God’s Stenographer

God’s stenographer crests a corner seat
on the 3 train to Brooklyn.

“Loyal to None” in Old English typography
across his shirt, clear plastic glasses
balanced on the tip of his glacial nose.

His gaze exacting, shifting face to face,
seat to seat, back to the creased roll
of thermal paper winding in his hands
jabbing a nub of hot lead pinched
between thumb and forefinger
an endless screed of accusation and complaint.

Plugged in, tuning in to tune out, mothers
and their children, children without
their mothers, workers, wanderers,
plugged in, eyes on screens, captured
audience, subjects, stars, suckers.
Penitents, innocents, defendants,
prosecutorial evidence.
The mad, the paranoid, the outlaw,
the buskers rapping salvation,
rapping scars are better than bars,
rapping take a chance, take a chance, take a chance.

You hope to avoid his lancing eyes, but to no avail.
You hope to shirk responsibility, but to no avail.

We are all of humanity up in your face.
You are all of humanity up in his face.
And his face merely arches to take us all in
to mark us all down.

At Grand Army Plaza, in swings a faded black man,
drifting and ghostly, his presence doubtful
until he swings himself and his whole life
in three bags beside you. Shredded clothes,
body bent, marked, and scarred by the topography
of cracked macadam mapping the city’s boroughs
and the viscous pressures of Archimedes principle.

Out from a bag he holds a tupperware of days old rice,
fork buried like a treasure among the stinking grains.
As he eats, some falls on his lap. He picks up each piece,
drops them back into the container, shuts it, puts it back
into his bag and pulls out the crumpled front page of a paper.
He stares at the page, mutters, nods off, wakes at the shake
of the train, nods off again, muttering incomprehensibly,
shaking his head in denial of what the picture shows him.
You wonder if his words are meant for your ears, so you lean in
to listen, to hear, to receive, but he nods off,
the paper clenched in his hands, a bit of rice on his lip.

The unhappy medium in the corner records it all. He has nothing else to do.

Meanwhile, your heart. Meanwhile, your tight throat.
Meanwhile, the scream in your chest. Meanwhile, your denial.

You have nothing to give. You don’t know what to do.
What do you do? What do you do? What do you do?

You have nothing so you do nothing and nothing is done.
The train keeps rolling as if you’ve always been here.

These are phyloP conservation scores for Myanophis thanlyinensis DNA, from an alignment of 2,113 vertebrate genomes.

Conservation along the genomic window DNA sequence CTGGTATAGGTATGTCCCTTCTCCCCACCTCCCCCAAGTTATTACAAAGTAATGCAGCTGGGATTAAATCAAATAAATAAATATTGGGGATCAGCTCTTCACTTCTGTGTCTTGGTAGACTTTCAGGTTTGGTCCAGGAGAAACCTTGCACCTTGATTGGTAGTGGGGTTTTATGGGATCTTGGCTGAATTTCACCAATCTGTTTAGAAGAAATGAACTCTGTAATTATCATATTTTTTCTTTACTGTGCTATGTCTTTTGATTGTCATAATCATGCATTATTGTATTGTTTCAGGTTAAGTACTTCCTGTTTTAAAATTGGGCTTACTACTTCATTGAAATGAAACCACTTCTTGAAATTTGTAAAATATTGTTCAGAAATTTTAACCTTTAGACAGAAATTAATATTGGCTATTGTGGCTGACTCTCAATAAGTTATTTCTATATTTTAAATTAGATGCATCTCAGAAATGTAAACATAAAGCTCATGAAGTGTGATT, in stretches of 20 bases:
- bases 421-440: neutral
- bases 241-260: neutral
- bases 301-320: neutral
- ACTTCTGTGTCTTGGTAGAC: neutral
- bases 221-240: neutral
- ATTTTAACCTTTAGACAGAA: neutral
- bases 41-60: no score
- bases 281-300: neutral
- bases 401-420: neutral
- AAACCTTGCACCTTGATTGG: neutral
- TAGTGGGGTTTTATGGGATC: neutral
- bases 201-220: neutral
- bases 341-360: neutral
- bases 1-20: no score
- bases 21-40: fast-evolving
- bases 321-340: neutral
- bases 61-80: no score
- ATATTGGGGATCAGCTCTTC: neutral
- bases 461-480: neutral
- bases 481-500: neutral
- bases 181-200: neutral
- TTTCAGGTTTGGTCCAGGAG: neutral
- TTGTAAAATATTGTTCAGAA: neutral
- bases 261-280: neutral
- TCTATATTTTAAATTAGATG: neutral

The train keeps rocking as if this man has always meant to sit here.
The train keeps rocking and rolling because what else can it do?
You have nothing so you do nothing and nothing is done.
What can you do? What do you do? What, you? What?

Across from you, there! He sits—another man of a different type,
scrubbed clean as a hardboiled egg dipped in chemical wash,
hands caressing crisp pages as a blind man might read brail.
His canvass tote bag is wrapped about his fine ankle,
his belly under his laundered shirt well fed,
his ability to ensconce himself in himself with studied
agility exudes a careless, creaseless confidence
of knowledge that this seat he reclaims for the time
is his kingdom of one on the 3 train to Brooklyn
into which not even God’s stenographer
will penetrate with his piercing illumination.

Turn to find he is correct and is probably always so.
“Loyal to None” has disembarked.

[sc name="ad-300x600"]

The car half-emptied, moving again,
unencumbered by the weight of the Law.

But who are you? What brings you here?
Are you not one of the litigants?
Who are you to judge the worthiness of a soul?

Just one of us, too, sitting here like all of us
living outside the margins of a Hopper painting,
where lonely has a darker name.

Meanwhile, God’s stenographer makes his way up Crown Street
where a Jew he knows has a pencil he can borrow.

Meanwhile, you drop a scroll suddenly burning in your fingers.

It’s time to leave. Standing, waiting for the car to stop,
for the door to open so you can run back up to the streets,
the young man wipes the old rice from his lip and says,
“God bless you, sir. You and your family. God bless.”

Up the stairs you fly, the thick Brooklyn air sticks in your throat
as you breathe in deep at the top.

“Sir, you seem to have dropped something?”
You look back, and your mind unwinds
following the roll of receipt paper
back down into the depths.

There’s no escaping. The job is yours.
There’s a Jew on Crown Street
waiting for you with a box of hot lead.




Cover image from Vladimer Shioshvili.